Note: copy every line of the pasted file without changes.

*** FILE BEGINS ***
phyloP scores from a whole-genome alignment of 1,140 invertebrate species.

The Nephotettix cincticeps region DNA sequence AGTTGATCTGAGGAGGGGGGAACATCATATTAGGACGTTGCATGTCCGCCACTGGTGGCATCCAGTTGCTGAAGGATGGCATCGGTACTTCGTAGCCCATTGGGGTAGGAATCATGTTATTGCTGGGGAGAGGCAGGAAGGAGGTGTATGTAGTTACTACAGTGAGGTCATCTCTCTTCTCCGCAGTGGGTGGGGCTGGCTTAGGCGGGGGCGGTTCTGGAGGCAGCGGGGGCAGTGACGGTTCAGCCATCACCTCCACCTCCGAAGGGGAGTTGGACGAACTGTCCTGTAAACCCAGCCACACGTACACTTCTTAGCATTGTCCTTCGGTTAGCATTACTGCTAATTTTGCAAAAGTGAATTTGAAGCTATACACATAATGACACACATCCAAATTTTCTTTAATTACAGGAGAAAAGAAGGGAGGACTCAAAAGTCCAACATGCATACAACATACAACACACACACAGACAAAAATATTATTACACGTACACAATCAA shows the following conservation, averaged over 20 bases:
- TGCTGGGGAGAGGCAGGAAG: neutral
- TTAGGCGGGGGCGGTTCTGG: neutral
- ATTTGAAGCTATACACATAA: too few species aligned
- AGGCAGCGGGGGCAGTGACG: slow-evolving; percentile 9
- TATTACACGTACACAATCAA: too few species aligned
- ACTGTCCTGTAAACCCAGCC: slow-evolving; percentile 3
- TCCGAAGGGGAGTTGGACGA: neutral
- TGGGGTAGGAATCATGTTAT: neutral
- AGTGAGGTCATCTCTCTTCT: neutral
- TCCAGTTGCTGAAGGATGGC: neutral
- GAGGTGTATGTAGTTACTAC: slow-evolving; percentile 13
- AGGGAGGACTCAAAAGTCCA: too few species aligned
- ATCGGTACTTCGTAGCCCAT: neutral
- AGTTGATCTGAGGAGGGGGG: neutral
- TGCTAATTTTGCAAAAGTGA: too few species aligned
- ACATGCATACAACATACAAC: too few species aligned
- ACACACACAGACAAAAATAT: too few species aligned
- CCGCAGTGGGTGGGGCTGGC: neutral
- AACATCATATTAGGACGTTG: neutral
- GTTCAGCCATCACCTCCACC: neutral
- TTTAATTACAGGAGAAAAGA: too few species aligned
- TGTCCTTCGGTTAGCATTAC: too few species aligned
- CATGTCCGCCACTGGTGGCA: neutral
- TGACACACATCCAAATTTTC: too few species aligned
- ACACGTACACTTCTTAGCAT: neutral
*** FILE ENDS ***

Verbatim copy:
phyloP scores from a whole-genome alignment of 1,140 invertebrate species.

The Nephotettix cincticeps region DNA sequence AGTTGATCTGAGGAGGGGGGAACATCATATTAGGACGTTGCATGTCCGCCACTGGTGGCATCCAGTTGCTGAAGGATGGCATCGGTACTTCGTAGCCCATTGGGGTAGGAATCATGTTATTGCTGGGGAGAGGCAGGAAGGAGGTGTATGTAGTTACTACAGTGAGGTCATCTCTCTTCTCCGCAGTGGGTGGGGCTGGCTTAGGCGGGGGCGGTTCTGGAGGCAGCGGGGGCAGTGACGGTTCAGCCATCACCTCCACCTCCGAAGGGGAGTTGGACGAACTGTCCTGTAAACCCAGCCACACGTACACTTCTTAGCATTGTCCTTCGGTTAGCATTACTGCTAATTTTGCAAAAGTGAATTTGAAGCTATACACATAATGACACACATCCAAATTTTCTTTAATTACAGGAGAAAAGAAGGGAGGACTCAAAAGTCCAACATGCATACAACATACAACACACACACAGACAAAAATATTATTACACGTACACAATCAA shows the following conservation, averaged over 20 bases:
- TGCTGGGGAGAGGCAGGAAG: neutral
- TTAGGCGGGGGCGGTTCTGG: neutral
- ATTTGAAGCTATACACATAA: too few species aligned
- AGGCAGCGGGGGCAGTGACG: slow-evolving; percentile 9
- TATTACACGTACACAATCAA: too few species aligned
- ACTGTCCTGTAAACCCAGCC: slow-evolving; percentile 3
- TCCGAAGGGGAGTTGGACGA: neutral
- TGGGGTAGGAATCATGTTAT: neutral
- AGTGAGGTCATCTCTCTTCT: neutral
- TCCAGTTGCTGAAGGATGGC: neutral
- GAGGTGTATGTAGTTACTAC: slow-evolving; percentile 13
- AGGGAGGACTCAAAAGTCCA: too few species aligned
- ATCGGTACTTCGTAGCCCAT: neutral
- AGTTGATCTGAGGAGGGGGG: neutral
- TGCTAATTTTGCAAAAGTGA: too few species aligned
- ACATGCATACAACATACAAC: too few species aligned
- ACACACACAGACAAAAATAT: too few species aligned
- CCGCAGTGGGTGGGGCTGGC: neutral
- AACATCATATTAGGACGTTG: neutral
- GTTCAGCCATCACCTCCACC: neutral
- TTTAATTACAGGAGAAAAGA: too few species aligned
- TGTCCTTCGGTTAGCATTAC: too few species aligned
- CATGTCCGCCACTGGTGGCA: neutral
- TGACACACATCCAAATTTTC: too few species aligned
- ACACGTACACTTCTTAGCAT: neutral